Kyler Murray’s return carries financial risks for the Cardinals

Kyler Murray's return carries financial risks for the Cardinals

Adam ShifterSenior writer at ESPNOctober 22, 2023 at 06:12 AM ET3 minutes to read

What Pat McAfee takes away from Kyler Murray’s return to training

Pat McAfee explains what Kyler Murray’s return to coaching means for the Cardinals.

the The Arizona Cardinals want Kyler Murray to play again this season — so badly, in fact, that they’re willing to take the financial risks that come with a quarterback returning.

Murray, who returned to practice last week for the first time since tearing his anterior cruciate ligament last December, has $29.9 million in salary compensation for 2025 that becomes fully guaranteed next March if he cannot pass a physical by then.

The only way to ensure Murray will be healthy by March 2024 is to not play him, which the Cardinals don’t want to do.

Murray will also face some of the NFL’s toughest defenses upon his return, as the Cardinals’ remaining schedule includes games against the Browns, Ravens, 49ers, Steelers, Rams, and Eagles — all teams with talented defensive lines.

Murray will not play Sunday against the Seahawks, and the Cardinals have not set a specific date for his return. Arizona has until Nov. 8 to activate Murray to the 53-man roster, meaning the Cardinals’ Week 10 home game against the Falcons will be the last game he can return for this season.

Murray, 26, signed a five-year extension in July 2022, keeping him under contract through the 2028 season and including a $160 million injury guarantee.

Sometimes the injury guarantees in a player’s contract are enough to force a team to bench him. Last season, for example, the Raiders decided to bench quarterback Derek Carr rather than expose themselves to any financial risk on his contract.

Carr signed a three-year, $121 contract. He had a $5 million contract extension the previous spring, but his $32.9 million 2023 salary and $7.5 million of his 2024 salary would have been fully guaranteed if he suffered an injury. Instead of putting $40.4 million in guaranteed money at risk, the Raiders sent Carr home and shortened his time with the franchise.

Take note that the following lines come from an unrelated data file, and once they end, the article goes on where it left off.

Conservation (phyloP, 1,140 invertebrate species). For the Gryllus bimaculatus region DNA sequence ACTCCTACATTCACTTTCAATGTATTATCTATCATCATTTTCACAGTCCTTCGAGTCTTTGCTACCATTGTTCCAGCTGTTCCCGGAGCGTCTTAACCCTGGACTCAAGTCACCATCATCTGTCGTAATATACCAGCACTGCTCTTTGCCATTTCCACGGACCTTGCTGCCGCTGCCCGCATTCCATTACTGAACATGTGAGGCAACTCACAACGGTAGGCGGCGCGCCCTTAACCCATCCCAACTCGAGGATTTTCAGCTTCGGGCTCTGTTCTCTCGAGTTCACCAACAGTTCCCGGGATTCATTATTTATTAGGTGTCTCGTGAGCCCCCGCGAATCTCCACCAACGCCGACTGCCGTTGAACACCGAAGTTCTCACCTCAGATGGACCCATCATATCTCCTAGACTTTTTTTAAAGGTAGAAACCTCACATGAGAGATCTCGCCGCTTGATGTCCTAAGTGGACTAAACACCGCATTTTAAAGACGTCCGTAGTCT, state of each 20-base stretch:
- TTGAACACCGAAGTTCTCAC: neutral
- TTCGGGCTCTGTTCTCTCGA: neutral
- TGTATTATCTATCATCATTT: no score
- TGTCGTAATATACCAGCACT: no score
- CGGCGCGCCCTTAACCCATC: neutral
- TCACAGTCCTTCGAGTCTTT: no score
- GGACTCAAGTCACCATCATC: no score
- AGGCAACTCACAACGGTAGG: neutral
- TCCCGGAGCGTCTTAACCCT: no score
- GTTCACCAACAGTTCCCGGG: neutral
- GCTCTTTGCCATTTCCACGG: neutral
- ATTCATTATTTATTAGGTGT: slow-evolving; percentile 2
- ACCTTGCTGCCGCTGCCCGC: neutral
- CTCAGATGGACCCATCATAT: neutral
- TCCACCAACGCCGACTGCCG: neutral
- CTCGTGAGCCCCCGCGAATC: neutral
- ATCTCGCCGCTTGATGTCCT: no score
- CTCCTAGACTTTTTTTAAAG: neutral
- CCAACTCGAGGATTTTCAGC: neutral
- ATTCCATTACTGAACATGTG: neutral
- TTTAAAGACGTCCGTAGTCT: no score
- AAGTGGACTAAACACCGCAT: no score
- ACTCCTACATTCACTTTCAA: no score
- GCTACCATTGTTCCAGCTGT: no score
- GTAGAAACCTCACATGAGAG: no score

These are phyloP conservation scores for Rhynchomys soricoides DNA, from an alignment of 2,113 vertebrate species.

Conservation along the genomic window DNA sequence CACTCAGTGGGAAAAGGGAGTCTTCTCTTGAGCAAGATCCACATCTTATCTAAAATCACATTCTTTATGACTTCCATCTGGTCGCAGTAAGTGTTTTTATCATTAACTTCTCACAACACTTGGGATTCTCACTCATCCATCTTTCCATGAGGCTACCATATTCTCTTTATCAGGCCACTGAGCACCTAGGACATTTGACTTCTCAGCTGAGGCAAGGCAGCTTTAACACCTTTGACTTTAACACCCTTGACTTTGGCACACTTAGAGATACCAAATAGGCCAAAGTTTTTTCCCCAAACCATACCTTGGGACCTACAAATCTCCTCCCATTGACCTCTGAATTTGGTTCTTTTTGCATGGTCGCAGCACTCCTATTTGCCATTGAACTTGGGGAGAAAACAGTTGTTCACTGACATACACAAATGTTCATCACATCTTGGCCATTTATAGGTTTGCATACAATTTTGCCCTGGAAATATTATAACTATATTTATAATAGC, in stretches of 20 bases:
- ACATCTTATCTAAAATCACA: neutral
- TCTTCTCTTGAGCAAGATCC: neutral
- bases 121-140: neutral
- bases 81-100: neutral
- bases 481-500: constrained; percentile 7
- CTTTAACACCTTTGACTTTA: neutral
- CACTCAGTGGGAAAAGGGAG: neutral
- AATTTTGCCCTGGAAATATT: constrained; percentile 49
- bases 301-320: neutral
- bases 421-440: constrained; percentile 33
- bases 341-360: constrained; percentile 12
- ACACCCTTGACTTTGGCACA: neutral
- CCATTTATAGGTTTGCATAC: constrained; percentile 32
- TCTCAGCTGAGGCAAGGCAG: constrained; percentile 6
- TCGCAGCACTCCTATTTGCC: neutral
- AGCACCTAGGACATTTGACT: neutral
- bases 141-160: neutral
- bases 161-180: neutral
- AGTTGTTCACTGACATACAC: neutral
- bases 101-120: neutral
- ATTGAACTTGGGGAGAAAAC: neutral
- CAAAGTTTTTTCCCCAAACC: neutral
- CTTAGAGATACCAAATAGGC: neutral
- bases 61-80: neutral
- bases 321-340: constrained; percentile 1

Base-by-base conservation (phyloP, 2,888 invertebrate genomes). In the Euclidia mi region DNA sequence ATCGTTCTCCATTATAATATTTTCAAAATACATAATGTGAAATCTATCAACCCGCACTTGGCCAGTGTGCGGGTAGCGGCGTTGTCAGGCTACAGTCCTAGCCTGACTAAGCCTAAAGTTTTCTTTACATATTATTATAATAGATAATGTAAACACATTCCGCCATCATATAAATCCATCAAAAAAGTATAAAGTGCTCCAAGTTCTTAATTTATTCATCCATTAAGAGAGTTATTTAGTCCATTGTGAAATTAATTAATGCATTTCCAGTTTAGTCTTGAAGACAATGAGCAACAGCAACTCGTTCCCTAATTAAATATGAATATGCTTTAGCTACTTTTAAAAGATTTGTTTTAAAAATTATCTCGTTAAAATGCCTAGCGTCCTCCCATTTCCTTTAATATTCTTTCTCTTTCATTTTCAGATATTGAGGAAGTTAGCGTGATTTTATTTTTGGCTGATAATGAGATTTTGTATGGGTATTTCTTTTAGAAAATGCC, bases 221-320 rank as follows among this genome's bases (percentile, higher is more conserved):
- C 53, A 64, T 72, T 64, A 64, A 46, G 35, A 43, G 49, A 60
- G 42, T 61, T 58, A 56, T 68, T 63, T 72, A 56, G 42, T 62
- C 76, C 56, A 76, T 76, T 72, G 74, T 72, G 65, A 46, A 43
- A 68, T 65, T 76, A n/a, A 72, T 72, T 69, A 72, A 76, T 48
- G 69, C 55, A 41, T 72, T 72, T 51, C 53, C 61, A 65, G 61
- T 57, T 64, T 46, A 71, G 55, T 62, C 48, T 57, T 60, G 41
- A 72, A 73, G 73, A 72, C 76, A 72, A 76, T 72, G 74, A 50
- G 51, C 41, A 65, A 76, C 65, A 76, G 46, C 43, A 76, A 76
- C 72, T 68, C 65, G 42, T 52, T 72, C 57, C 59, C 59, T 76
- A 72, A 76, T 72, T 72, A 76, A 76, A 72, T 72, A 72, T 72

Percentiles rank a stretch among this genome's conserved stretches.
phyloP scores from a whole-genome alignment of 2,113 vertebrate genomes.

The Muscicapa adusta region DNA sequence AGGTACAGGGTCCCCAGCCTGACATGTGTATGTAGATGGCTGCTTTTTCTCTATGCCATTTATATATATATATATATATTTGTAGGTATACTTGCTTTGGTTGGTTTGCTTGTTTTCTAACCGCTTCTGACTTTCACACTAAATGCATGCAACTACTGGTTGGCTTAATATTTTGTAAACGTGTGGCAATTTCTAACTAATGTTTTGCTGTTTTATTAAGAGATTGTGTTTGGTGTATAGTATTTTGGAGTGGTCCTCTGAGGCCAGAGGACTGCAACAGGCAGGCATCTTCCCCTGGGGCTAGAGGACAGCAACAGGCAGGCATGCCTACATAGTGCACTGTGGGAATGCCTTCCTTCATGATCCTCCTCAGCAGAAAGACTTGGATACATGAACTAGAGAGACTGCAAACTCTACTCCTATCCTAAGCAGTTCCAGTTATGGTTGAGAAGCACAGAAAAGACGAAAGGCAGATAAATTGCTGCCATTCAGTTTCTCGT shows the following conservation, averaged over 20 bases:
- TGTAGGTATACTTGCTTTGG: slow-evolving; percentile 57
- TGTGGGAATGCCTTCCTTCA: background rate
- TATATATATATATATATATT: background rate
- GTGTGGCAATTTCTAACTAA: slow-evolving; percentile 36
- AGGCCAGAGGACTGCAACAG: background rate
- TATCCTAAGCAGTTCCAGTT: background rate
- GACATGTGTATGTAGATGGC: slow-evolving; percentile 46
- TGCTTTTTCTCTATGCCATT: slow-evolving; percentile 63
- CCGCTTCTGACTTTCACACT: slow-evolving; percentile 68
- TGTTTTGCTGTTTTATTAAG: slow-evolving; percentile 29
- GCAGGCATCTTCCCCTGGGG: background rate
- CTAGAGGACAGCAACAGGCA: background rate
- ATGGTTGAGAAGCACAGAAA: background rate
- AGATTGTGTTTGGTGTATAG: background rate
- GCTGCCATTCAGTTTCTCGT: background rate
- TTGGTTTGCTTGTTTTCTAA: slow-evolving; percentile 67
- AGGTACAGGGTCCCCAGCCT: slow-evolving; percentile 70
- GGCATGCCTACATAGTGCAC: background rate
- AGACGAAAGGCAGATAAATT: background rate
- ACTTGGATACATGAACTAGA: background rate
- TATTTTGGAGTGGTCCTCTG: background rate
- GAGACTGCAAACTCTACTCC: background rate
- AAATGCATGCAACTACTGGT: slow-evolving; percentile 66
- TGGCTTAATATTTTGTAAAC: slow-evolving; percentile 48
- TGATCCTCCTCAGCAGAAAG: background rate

The Cardinals announced last Wednesday that Murray was designated to return from the physically unable to perform list, opening a 21-day window for him to be activated to the 53-man roster. The former No. 1 overall draft pick took some first-team reps and started working in Arizona’s pool, but the Cardinals have not revealed a timetable for Murray’s return.

“It’s exciting for me,” said DJ Humphries, who left the Cardinals. “Just seeing him running…I know he’s going in the right direction. When I saw him come in the huddle, I had to be like, calm down because he was trying to be calm and I was excited.”

Murray’s return will be an “organizational decision,” according to Cardinals coach Jonathan Gannon, who added that Murray will be a “big part” of those discussions.

Joshua Dobbs will start at quarterback again on Sunday when the Cardinals (1-5) visit the Seahawks (3-2). Dobbs has been Arizona’s starter in all six games this season, completing 62.8% of his passes for 1,215 yards, six touchdowns and three interceptions.

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